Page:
The City of Norfolk undertook developing a living shoreline along two separate reaches in Colley Bay along the Lafayette River to enhance the function of natural ecosystems, and provide waterfront access and educational opportunities for the public in this residential neighborhood. Approximately 1,100 linear feet of shoreline with denuded marsh habitats, moderate shoreline erosion, extensive concrete debris deposition, invasive species encroachment, tidal marsh subsidence, narrow riparian buffers, and upland storm water management issues were addressed. The improvements were designed around the City’s planning for a future public pier and walking path around Colley Bay.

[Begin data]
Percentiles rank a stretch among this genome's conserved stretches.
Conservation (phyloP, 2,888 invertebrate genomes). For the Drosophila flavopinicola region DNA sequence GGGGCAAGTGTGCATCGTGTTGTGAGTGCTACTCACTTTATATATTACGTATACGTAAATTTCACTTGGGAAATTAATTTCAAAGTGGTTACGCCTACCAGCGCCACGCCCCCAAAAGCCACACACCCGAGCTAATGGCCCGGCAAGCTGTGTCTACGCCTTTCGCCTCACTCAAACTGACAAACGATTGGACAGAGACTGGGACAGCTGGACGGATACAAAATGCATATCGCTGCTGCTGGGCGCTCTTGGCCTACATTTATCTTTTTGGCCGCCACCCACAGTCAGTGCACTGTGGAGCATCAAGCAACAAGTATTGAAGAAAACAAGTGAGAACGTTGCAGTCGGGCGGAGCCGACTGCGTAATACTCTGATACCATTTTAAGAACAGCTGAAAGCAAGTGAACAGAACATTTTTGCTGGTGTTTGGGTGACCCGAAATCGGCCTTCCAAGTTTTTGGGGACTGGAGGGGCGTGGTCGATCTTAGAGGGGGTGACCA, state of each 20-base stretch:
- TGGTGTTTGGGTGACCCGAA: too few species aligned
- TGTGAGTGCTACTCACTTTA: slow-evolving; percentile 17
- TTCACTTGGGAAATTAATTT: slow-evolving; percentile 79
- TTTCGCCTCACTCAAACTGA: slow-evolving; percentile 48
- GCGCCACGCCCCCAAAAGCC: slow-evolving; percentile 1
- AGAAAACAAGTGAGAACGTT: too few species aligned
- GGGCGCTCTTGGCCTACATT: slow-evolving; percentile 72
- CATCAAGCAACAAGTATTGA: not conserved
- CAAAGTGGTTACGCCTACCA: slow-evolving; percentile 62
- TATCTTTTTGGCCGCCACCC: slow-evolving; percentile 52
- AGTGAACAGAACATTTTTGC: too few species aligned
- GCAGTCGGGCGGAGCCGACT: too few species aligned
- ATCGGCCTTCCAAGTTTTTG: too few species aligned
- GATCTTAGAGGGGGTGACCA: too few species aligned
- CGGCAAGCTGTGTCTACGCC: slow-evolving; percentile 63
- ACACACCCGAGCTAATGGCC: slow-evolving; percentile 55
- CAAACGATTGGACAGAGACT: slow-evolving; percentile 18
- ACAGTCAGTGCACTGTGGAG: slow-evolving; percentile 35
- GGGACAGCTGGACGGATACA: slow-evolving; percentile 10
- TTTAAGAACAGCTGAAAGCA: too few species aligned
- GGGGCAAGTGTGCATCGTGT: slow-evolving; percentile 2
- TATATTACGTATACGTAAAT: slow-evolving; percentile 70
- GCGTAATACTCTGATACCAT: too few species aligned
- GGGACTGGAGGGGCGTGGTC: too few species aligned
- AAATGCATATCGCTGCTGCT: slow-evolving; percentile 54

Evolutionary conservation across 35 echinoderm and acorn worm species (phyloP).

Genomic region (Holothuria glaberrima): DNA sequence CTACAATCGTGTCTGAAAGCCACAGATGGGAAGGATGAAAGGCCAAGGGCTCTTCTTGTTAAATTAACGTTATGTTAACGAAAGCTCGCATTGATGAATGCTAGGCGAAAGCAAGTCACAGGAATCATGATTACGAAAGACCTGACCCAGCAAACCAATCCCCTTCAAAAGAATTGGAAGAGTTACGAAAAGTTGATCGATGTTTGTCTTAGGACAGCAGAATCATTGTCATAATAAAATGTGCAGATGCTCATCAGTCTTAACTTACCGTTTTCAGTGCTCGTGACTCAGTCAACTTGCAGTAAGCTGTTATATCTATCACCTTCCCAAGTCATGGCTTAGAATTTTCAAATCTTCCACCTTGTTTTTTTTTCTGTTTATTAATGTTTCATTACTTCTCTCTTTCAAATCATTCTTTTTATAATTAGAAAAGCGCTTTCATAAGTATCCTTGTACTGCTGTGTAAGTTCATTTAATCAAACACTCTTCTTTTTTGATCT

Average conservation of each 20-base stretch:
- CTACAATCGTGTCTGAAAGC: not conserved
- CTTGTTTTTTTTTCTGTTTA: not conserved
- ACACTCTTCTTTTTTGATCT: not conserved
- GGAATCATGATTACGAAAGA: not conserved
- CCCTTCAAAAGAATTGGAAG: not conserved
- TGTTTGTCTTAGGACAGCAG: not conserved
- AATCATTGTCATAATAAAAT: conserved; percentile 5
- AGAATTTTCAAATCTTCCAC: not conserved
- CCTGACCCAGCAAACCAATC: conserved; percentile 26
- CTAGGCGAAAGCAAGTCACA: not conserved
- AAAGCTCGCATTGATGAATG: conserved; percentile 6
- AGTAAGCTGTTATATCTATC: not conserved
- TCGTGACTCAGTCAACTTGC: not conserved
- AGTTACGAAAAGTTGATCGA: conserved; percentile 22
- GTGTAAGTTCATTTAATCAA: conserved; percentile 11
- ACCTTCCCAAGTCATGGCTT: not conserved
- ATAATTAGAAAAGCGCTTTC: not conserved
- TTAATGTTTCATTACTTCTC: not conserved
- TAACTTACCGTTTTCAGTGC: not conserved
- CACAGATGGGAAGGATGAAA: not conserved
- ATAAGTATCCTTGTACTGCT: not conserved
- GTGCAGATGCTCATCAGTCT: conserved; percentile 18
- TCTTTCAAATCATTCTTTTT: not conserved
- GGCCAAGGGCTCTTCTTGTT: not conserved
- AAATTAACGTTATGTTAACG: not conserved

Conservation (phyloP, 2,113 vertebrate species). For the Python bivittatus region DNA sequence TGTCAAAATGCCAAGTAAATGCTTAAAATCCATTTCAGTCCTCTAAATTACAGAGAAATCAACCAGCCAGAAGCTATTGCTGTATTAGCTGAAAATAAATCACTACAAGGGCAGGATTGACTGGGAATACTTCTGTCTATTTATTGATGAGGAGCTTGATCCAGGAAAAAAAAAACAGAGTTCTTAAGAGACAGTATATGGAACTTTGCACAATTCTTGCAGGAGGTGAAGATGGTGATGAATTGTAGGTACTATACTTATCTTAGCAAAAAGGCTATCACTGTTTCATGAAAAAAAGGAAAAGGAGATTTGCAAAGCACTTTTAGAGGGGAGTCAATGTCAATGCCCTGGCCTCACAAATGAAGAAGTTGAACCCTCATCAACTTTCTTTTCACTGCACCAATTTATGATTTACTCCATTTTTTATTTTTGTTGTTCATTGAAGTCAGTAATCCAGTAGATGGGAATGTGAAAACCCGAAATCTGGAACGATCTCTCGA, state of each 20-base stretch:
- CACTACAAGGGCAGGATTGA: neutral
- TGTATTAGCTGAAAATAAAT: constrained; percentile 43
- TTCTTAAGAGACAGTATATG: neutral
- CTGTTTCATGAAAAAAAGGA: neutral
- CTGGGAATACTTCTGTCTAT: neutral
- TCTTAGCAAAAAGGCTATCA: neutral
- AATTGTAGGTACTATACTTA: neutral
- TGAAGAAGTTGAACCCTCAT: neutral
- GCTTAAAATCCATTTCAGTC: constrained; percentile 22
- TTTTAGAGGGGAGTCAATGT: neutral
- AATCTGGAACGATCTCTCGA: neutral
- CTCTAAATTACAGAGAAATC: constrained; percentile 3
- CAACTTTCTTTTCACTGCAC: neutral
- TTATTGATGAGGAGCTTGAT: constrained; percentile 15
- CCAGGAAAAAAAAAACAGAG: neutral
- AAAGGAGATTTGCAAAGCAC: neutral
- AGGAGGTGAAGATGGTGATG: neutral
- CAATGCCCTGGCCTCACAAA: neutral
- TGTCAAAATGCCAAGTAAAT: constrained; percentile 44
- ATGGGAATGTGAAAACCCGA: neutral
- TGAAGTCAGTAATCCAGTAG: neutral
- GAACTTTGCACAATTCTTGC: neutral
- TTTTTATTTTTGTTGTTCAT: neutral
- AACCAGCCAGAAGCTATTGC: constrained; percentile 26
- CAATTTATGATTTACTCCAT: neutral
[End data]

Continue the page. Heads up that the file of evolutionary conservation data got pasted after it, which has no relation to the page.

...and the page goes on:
Design included wetland restoration and enhancement for both low and high tidal marsh habitats, using rip-rap sills and coir fiber logs for marsh toe stabilization. Pocket beaches allow public access for recreation.  The design also included landscaping in adjacent uplands for riparian buffer restoration, per the requirements of the Chesapeake Bay Preservation Act. Clark Nexsen, partnered with BayLand Consultants and Designers of Hanover, Maryland, provided the necessary support documents for the City of Norfolk to be successful in securing a grant to fund a portion of the North Shore restoration.

2014 APWA Mid-Atlantic Honorable Mention – Environmental Under $5M
2014 ACEC Virginia Engineering Excellence Honor Award